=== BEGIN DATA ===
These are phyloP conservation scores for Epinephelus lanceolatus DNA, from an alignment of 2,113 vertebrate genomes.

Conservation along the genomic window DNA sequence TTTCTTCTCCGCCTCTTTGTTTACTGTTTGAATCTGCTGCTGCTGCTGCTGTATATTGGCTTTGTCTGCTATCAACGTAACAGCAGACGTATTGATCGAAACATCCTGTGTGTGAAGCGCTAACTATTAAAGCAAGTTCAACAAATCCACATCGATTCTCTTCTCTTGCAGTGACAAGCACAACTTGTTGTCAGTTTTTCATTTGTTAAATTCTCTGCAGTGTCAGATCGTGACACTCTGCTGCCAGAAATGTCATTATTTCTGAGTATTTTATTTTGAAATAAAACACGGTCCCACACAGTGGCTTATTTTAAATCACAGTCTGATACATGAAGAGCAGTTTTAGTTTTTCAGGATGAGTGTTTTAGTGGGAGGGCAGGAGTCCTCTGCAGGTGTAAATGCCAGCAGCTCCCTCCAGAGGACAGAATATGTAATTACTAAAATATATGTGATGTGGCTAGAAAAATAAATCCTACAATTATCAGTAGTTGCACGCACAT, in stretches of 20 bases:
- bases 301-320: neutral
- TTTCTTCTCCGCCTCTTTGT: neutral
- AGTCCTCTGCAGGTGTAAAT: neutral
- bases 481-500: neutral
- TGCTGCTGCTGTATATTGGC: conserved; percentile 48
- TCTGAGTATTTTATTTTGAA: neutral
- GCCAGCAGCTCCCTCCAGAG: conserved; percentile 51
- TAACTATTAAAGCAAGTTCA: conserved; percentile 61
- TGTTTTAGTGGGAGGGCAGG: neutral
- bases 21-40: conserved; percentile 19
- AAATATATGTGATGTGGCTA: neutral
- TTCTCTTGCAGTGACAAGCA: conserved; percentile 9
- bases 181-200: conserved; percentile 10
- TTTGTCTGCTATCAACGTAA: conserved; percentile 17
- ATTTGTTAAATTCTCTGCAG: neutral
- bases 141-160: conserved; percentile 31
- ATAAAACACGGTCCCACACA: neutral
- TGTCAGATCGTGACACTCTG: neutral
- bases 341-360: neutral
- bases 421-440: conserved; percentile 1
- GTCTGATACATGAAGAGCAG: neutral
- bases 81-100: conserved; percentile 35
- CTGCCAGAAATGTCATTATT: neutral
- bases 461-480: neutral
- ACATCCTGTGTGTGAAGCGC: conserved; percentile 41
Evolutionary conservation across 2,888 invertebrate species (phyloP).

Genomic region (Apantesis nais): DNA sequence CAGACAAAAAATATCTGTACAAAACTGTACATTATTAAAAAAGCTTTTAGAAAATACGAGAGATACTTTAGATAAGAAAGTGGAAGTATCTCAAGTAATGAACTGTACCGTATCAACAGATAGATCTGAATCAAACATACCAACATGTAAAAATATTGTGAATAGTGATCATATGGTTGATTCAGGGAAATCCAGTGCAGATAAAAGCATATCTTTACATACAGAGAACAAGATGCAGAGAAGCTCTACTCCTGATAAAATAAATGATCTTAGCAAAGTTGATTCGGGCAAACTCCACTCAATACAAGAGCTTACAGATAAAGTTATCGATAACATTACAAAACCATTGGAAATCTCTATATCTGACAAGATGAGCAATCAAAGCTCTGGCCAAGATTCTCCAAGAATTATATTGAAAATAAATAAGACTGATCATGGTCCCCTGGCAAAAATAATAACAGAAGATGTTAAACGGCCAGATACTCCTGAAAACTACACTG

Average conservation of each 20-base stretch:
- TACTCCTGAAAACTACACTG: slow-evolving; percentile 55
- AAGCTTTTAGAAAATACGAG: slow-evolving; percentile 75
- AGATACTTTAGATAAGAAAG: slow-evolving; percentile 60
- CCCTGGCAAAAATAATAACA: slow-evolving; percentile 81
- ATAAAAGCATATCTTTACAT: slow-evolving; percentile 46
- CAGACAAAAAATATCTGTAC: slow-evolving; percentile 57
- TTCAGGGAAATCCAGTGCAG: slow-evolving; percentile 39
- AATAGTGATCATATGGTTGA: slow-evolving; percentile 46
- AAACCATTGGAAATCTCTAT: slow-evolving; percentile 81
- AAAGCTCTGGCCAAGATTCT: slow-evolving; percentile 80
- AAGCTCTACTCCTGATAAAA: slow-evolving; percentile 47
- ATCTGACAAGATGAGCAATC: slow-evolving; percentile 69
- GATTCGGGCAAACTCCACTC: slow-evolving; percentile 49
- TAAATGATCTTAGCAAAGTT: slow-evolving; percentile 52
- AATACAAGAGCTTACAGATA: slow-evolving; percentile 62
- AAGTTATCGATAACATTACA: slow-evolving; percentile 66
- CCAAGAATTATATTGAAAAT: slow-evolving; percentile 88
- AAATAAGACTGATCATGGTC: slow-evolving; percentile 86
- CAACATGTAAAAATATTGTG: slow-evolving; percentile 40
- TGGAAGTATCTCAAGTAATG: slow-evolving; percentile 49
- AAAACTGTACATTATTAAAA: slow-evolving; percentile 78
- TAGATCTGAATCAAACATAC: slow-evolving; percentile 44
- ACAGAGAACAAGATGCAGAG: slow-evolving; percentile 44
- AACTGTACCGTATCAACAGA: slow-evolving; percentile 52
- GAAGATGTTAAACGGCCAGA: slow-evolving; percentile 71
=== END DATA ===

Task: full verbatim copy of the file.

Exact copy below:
These are phyloP conservation scores for Epinephelus lanceolatus DNA, from an alignment of 2,113 vertebrate genomes.

Conservation along the genomic window DNA sequence TTTCTTCTCCGCCTCTTTGTTTACTGTTTGAATCTGCTGCTGCTGCTGCTGTATATTGGCTTTGTCTGCTATCAACGTAACAGCAGACGTATTGATCGAAACATCCTGTGTGTGAAGCGCTAACTATTAAAGCAAGTTCAACAAATCCACATCGATTCTCTTCTCTTGCAGTGACAAGCACAACTTGTTGTCAGTTTTTCATTTGTTAAATTCTCTGCAGTGTCAGATCGTGACACTCTGCTGCCAGAAATGTCATTATTTCTGAGTATTTTATTTTGAAATAAAACACGGTCCCACACAGTGGCTTATTTTAAATCACAGTCTGATACATGAAGAGCAGTTTTAGTTTTTCAGGATGAGTGTTTTAGTGGGAGGGCAGGAGTCCTCTGCAGGTGTAAATGCCAGCAGCTCCCTCCAGAGGACAGAATATGTAATTACTAAAATATATGTGATGTGGCTAGAAAAATAAATCCTACAATTATCAGTAGTTGCACGCACAT, in stretches of 20 bases:
- bases 301-320: neutral
- TTTCTTCTCCGCCTCTTTGT: neutral
- AGTCCTCTGCAGGTGTAAAT: neutral
- bases 481-500: neutral
- TGCTGCTGCTGTATATTGGC: conserved; percentile 48
- TCTGAGTATTTTATTTTGAA: neutral
- GCCAGCAGCTCCCTCCAGAG: conserved; percentile 51
- TAACTATTAAAGCAAGTTCA: conserved; percentile 61
- TGTTTTAGTGGGAGGGCAGG: neutral
- bases 21-40: conserved; percentile 19
- AAATATATGTGATGTGGCTA: neutral
- TTCTCTTGCAGTGACAAGCA: conserved; percentile 9
- bases 181-200: conserved; percentile 10
- TTTGTCTGCTATCAACGTAA: conserved; percentile 17
- ATTTGTTAAATTCTCTGCAG: neutral
- bases 141-160: conserved; percentile 31
- ATAAAACACGGTCCCACACA: neutral
- TGTCAGATCGTGACACTCTG: neutral
- bases 341-360: neutral
- bases 421-440: conserved; percentile 1
- GTCTGATACATGAAGAGCAG: neutral
- bases 81-100: conserved; percentile 35
- CTGCCAGAAATGTCATTATT: neutral
- bases 461-480: neutral
- ACATCCTGTGTGTGAAGCGC: conserved; percentile 41
Evolutionary conservation across 2,888 invertebrate species (phyloP).

Genomic region (Apantesis nais): DNA sequence CAGACAAAAAATATCTGTACAAAACTGTACATTATTAAAAAAGCTTTTAGAAAATACGAGAGATACTTTAGATAAGAAAGTGGAAGTATCTCAAGTAATGAACTGTACCGTATCAACAGATAGATCTGAATCAAACATACCAACATGTAAAAATATTGTGAATAGTGATCATATGGTTGATTCAGGGAAATCCAGTGCAGATAAAAGCATATCTTTACATACAGAGAACAAGATGCAGAGAAGCTCTACTCCTGATAAAATAAATGATCTTAGCAAAGTTGATTCGGGCAAACTCCACTCAATACAAGAGCTTACAGATAAAGTTATCGATAACATTACAAAACCATTGGAAATCTCTATATCTGACAAGATGAGCAATCAAAGCTCTGGCCAAGATTCTCCAAGAATTATATTGAAAATAAATAAGACTGATCATGGTCCCCTGGCAAAAATAATAACAGAAGATGTTAAACGGCCAGATACTCCTGAAAACTACACTG

Average conservation of each 20-base stretch:
- TACTCCTGAAAACTACACTG: slow-evolving; percentile 55
- AAGCTTTTAGAAAATACGAG: slow-evolving; percentile 75
- AGATACTTTAGATAAGAAAG: slow-evolving; percentile 60
- CCCTGGCAAAAATAATAACA: slow-evolving; percentile 81
- ATAAAAGCATATCTTTACAT: slow-evolving; percentile 46
- CAGACAAAAAATATCTGTAC: slow-evolving; percentile 57
- TTCAGGGAAATCCAGTGCAG: slow-evolving; percentile 39
- AATAGTGATCATATGGTTGA: slow-evolving; percentile 46
- AAACCATTGGAAATCTCTAT: slow-evolving; percentile 81
- AAAGCTCTGGCCAAGATTCT: slow-evolving; percentile 80
- AAGCTCTACTCCTGATAAAA: slow-evolving; percentile 47
- ATCTGACAAGATGAGCAATC: slow-evolving; percentile 69
- GATTCGGGCAAACTCCACTC: slow-evolving; percentile 49
- TAAATGATCTTAGCAAAGTT: slow-evolving; percentile 52
- AATACAAGAGCTTACAGATA: slow-evolving; percentile 62
- AAGTTATCGATAACATTACA: slow-evolving; percentile 66
- CCAAGAATTATATTGAAAAT: slow-evolving; percentile 88
- AAATAAGACTGATCATGGTC: slow-evolving; percentile 86
- CAACATGTAAAAATATTGTG: slow-evolving; percentile 40
- TGGAAGTATCTCAAGTAATG: slow-evolving; percentile 49
- AAAACTGTACATTATTAAAA: slow-evolving; percentile 78
- TAGATCTGAATCAAACATAC: slow-evolving; percentile 44
- ACAGAGAACAAGATGCAGAG: slow-evolving; percentile 44
- AACTGTACCGTATCAACAGA: slow-evolving; percentile 52
- GAAGATGTTAAACGGCCAGA: slow-evolving; percentile 71